The West Coast Lumber & Building Material Association continues to offer guidance to pro dealer members in the wake of a$1.6 million Lowe’s settlement regarding alleged violations of dimensional lumber descriptions.
In a letter to members from WCLBMA executive director Ken Dunham offered advice on how to avoid run-ins with the state agencies when it comes to labeling and advertising products.
“For lumber dealers, it appears the first action is to make certain that any dimensional lumber received by your business from suppliers has the quantity of items in the shipment, and that the supplier has also listed the material’s nominal and actual sizes on that invoice. This information is generally the first information requested by CA Division of Measurement Standards in the event of an investigation.”
“If the product is a non-standard item, it must be clearly labeled with the actual size information and may not be referred to in the common nominal terms for lumber identified in PS 20-10.”
PS 20-10 refers to the National Institute of Standards & Technology/American Softwood Lumber Standard “Voluntary Product Standard PS 20-10.”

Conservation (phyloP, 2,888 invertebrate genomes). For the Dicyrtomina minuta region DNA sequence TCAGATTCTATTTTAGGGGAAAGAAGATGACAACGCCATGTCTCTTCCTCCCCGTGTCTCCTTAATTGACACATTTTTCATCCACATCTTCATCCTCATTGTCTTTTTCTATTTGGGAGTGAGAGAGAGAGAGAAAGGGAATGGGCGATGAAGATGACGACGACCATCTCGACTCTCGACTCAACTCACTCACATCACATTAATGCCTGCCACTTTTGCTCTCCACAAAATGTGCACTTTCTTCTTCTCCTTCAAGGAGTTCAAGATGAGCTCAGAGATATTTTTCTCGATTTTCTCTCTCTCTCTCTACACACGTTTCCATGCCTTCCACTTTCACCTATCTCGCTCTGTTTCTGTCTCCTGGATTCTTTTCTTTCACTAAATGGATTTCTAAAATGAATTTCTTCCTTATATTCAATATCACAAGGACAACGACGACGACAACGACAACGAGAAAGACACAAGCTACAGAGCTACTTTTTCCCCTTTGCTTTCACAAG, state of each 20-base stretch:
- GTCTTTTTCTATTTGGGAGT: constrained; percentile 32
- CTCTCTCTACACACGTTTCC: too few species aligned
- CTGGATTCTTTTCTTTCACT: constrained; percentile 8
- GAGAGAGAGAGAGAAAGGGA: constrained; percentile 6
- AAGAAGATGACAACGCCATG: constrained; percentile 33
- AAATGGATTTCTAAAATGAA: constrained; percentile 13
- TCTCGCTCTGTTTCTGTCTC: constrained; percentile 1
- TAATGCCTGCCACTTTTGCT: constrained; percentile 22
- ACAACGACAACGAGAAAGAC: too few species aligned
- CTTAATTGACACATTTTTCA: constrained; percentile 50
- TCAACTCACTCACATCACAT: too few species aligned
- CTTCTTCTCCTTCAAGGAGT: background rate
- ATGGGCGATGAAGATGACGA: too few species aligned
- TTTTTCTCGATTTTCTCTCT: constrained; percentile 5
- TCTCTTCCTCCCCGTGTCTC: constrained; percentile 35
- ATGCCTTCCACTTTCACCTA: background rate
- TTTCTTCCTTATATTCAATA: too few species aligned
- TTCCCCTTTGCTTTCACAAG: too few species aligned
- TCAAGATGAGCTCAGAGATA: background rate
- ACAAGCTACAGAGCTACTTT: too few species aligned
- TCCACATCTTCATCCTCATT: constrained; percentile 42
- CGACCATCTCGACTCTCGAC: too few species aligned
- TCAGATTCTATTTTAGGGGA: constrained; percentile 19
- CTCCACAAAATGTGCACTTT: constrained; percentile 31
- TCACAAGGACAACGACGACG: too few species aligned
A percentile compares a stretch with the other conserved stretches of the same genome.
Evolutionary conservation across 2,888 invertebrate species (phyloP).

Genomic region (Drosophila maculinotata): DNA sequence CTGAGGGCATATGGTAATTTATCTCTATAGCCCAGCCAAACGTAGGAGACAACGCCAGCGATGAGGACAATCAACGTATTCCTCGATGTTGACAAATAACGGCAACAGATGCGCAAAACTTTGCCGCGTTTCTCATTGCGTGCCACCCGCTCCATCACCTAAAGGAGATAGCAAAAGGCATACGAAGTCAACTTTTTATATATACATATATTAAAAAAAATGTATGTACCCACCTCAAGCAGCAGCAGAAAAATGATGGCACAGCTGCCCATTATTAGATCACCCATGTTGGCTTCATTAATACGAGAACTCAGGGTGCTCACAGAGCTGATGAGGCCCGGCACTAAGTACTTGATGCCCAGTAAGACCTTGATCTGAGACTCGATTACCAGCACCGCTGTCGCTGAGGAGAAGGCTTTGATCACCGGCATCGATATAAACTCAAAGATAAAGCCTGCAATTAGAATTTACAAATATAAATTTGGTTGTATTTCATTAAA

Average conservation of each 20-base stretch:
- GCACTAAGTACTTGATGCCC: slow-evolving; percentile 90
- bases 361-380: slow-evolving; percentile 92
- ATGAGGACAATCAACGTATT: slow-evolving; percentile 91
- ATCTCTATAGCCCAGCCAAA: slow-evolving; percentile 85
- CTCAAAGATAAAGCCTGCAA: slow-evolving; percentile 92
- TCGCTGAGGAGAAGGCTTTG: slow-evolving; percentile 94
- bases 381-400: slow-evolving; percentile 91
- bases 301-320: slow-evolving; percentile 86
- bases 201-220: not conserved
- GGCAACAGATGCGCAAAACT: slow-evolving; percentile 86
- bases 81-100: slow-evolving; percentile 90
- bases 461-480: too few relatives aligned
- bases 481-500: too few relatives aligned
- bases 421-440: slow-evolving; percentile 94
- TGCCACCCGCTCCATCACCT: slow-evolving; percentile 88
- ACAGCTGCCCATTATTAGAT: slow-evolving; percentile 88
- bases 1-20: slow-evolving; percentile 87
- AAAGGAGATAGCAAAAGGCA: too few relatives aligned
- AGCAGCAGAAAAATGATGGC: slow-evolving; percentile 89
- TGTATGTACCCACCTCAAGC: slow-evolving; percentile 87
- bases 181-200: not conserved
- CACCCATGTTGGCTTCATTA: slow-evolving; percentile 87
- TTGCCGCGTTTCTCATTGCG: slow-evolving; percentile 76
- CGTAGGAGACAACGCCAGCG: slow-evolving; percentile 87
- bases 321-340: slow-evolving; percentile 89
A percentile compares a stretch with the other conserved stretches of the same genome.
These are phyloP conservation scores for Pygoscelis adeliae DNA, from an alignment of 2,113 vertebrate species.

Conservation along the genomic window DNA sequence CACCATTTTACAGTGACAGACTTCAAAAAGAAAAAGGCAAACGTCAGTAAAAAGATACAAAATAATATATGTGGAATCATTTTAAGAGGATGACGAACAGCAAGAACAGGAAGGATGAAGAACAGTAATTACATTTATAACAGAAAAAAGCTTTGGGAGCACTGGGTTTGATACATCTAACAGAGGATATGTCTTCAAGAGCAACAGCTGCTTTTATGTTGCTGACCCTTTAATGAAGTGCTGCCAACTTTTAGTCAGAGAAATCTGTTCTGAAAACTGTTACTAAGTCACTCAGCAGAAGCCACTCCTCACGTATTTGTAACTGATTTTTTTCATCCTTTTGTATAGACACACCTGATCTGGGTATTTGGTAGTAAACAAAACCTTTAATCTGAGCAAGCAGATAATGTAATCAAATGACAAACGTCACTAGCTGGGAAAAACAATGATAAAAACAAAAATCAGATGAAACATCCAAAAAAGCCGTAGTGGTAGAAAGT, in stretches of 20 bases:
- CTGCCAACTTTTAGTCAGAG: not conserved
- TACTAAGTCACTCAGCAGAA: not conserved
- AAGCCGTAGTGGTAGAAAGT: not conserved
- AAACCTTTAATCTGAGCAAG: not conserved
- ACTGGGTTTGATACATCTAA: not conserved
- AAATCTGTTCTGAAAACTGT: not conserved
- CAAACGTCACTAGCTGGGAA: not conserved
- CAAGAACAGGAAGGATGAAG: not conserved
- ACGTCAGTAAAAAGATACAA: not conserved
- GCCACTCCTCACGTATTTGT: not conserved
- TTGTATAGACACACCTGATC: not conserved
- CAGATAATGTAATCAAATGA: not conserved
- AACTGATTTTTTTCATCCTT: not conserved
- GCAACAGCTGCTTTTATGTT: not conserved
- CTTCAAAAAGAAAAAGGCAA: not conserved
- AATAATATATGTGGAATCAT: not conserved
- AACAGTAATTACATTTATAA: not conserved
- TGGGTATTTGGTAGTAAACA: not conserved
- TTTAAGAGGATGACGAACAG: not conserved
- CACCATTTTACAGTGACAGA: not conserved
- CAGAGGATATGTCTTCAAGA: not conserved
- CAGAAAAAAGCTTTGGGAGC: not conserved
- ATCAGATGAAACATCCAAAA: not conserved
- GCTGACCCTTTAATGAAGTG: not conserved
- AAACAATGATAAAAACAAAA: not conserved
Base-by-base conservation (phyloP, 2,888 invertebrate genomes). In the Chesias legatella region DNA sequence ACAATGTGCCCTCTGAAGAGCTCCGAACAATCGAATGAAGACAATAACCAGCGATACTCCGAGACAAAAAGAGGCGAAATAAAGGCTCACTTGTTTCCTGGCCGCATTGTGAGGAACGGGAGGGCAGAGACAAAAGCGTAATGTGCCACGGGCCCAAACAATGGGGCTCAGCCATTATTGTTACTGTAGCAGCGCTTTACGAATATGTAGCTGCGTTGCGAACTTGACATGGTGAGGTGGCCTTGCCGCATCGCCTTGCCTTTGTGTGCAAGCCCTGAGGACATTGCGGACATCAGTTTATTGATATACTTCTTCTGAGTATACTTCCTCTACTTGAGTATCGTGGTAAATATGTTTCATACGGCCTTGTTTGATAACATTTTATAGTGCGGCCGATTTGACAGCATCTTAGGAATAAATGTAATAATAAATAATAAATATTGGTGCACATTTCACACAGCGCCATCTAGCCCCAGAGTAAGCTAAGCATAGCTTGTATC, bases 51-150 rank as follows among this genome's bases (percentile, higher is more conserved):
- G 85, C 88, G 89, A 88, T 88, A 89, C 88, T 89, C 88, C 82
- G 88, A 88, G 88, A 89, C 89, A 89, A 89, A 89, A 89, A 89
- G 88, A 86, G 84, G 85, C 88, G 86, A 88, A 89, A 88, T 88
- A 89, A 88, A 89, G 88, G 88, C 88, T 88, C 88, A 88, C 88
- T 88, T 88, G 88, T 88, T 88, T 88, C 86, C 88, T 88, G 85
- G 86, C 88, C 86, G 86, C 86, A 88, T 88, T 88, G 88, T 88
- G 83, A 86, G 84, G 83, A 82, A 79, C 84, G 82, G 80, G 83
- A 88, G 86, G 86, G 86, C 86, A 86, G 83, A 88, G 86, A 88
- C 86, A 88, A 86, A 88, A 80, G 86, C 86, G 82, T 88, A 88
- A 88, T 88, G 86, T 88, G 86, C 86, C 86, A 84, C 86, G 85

For the full WCLBMA letter,click here.
Dunham adds: “It remains unclear if requiring actual andnominal sizes being posted at the product display location, in advertising materials or on other documents, is necessary, as was required in the Lowe’s judgment. The WCLBMA has requested additional clarification on this matter.”
The association is continuing to seek further clarification, he said.
A deputy district attorney involved in the case said that companies are within their rights to describe softwood dimensional lumber in nominal terms, as opposed to actual terms. But when it comes to composite materials, the actual must be used.
Regarding Lowe’s case, Dunham's note explains: “While not all of the details of the allegations are known, it would appear that the complaint against Lowe’s involved certain products that are not generally regarded as 'wood' being labeled as such, and it also appears that certain other lumber products sold may not have been correctly labeled. It is not solely a matter of product labeling that was incorrect. This is a long-standing complaint that was just recently resolved."